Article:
Opportunities for nurses to advance abound at Western Oklahoma State College in Altus.

Working full-time, the struggle is real for LPNs trying to get their RN.
Throw in family and the rest that life has to offer and it gets easier and easier to postpone your dreams.
Leaders at Western Oklahoma State College recognized that reality and answered the call to bring quality, affordable and convenient nursing education to those that needed it.
And as an added bonus, it’s helped Southwest Oklahoma facilities find the trained staff they need. (story continues below)

Oklahoma City

“We really feel that our nursing program has a strong tie to workforce,” said Chrystal Overton, M.S., R.N. and Vice President for Academic Affairs at WOSC. “I feel in our state Gov. Stitt is really pushing workforce development with colleges and universities and we feel like nursing is one of those programs that has that tie.”
Located in Altus, Western Oklahoma State College was originally established as Altus Junior College in 1926, and is the oldest original municipal two-year college in Oklahoma. On August 16, 1974, Altus Junior College became Western Oklahoma State College by an act of the state legislatures.
The school’s nursing program began in 1981 and graduated its first class in 1983.
Two other locations are also offered: one in Lawton, housed at Cameron University and the other in Elk City, housed on the campus of Great Plains Regional Medical Center.
Accredited by the National League of Nursing Nursing Commission for Nursing Education Accreditation, the school offers a traditional program for general students and advanced standing placement for LPNs. A full-time day program is offered at each campus along with the LPN to RN online track offering an online didactic with face-to-face clinicals.
The evening track at the Lawton campus began last year through a partnership with Comanche County Memorial Hospital.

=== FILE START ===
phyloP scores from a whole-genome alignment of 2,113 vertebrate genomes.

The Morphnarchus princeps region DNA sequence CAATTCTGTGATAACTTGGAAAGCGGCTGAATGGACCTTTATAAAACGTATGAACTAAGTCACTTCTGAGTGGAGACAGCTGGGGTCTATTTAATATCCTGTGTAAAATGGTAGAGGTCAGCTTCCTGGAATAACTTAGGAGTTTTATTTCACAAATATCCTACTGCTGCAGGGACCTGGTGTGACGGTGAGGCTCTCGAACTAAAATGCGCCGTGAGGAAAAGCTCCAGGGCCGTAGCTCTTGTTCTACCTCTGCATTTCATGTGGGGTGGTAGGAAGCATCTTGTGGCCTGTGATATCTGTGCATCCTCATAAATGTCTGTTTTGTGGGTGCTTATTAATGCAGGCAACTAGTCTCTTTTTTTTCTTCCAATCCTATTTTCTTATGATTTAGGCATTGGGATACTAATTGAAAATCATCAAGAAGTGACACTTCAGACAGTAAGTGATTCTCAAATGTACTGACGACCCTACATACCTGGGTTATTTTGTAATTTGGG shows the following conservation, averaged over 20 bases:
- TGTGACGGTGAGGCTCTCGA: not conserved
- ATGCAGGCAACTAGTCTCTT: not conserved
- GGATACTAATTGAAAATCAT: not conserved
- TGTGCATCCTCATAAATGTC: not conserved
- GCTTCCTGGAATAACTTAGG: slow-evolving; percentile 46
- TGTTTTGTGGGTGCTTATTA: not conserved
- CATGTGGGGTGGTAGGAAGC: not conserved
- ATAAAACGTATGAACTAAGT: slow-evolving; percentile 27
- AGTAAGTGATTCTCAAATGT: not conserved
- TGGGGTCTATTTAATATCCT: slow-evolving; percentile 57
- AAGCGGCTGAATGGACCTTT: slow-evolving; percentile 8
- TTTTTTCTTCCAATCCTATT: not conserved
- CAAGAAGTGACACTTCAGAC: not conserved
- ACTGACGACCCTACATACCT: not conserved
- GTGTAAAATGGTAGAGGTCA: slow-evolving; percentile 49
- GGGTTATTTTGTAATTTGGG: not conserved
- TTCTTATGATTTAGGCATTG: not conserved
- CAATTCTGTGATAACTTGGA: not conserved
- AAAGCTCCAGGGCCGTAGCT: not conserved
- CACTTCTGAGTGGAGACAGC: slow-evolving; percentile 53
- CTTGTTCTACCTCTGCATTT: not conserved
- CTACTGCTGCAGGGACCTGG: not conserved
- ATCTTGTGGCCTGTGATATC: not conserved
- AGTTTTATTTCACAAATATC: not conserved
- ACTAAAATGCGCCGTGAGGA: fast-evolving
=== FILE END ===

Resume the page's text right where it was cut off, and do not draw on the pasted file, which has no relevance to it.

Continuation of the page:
The fall of 2018 was the first online offering for LPNs to advance their education. No driving around after work and no classroom to sit in.
“This was very successful,” said Stacey Machado, DNP, RN, and the Director of Nursing Education at Western Oklahoma State College.
The first cohort of 28 students graduated in May 2019 from the LPN-RN online program that included a clinical component.
In the fall of 2019, WOSC brought in its first cohort of students in the evening track at Lawton.
Now 18 more are on track to graduate in the spring of 2021.
This evening program is a great option for many students. Having this additional option for students will increase the capacity at Western and as well as help provide southwest Oklahoma with the Registered Nurses needed to maintain healthcare in the rural parts of the state.
The program also had a goal of collaborating with clinical affiliates so students would have immediate options for work.
“It absolutely made sense,” said Machado. “Our goal when our students graduate is they are immediately ready to go after passing boards. Also we wanted them to have an opportunity to work at their clinical sites.”
The plan has been a win for everyone. Students are getting the hands-on experience they need and are able to scope out where they feel like they will fit in.
The clinical sites get on-the-job feedback to make offers before graduation. Machado knows facilities appreciate her students.
“A lot of feedback we get from area hospital nurses, managers and directors is that our students come out as great critical thinkers,” Machado said. “They’re self-reliant and able to get on the floor … and show they’ve come out of a program that has rigor in the training process.”
The application window for the next spring period will begin November 1 for any returning or transfer students coming into nursing.
Applications for the following fall will open in December.
“To obtain an associate degree that leads to a high wage, high skill career and career is phenomenal,” Overton said of the opportunity. “They can decrease the amount of student loan debt they have and be able to go out into the workforce after passing boards.
“That’s pretty critical. A large number of students do go on for their bachelor’s and some their master’s. When you look at the economy and concern with high student loan debt, our program really makes sense.”
Machado said the school’s curriculum is aligned with most bachelor’s programs meaning students won’t be slowed down by having to take more prerequisites later on down the road.
For more information go to: https://www.wosc.edu/index.php?page=nursing-admission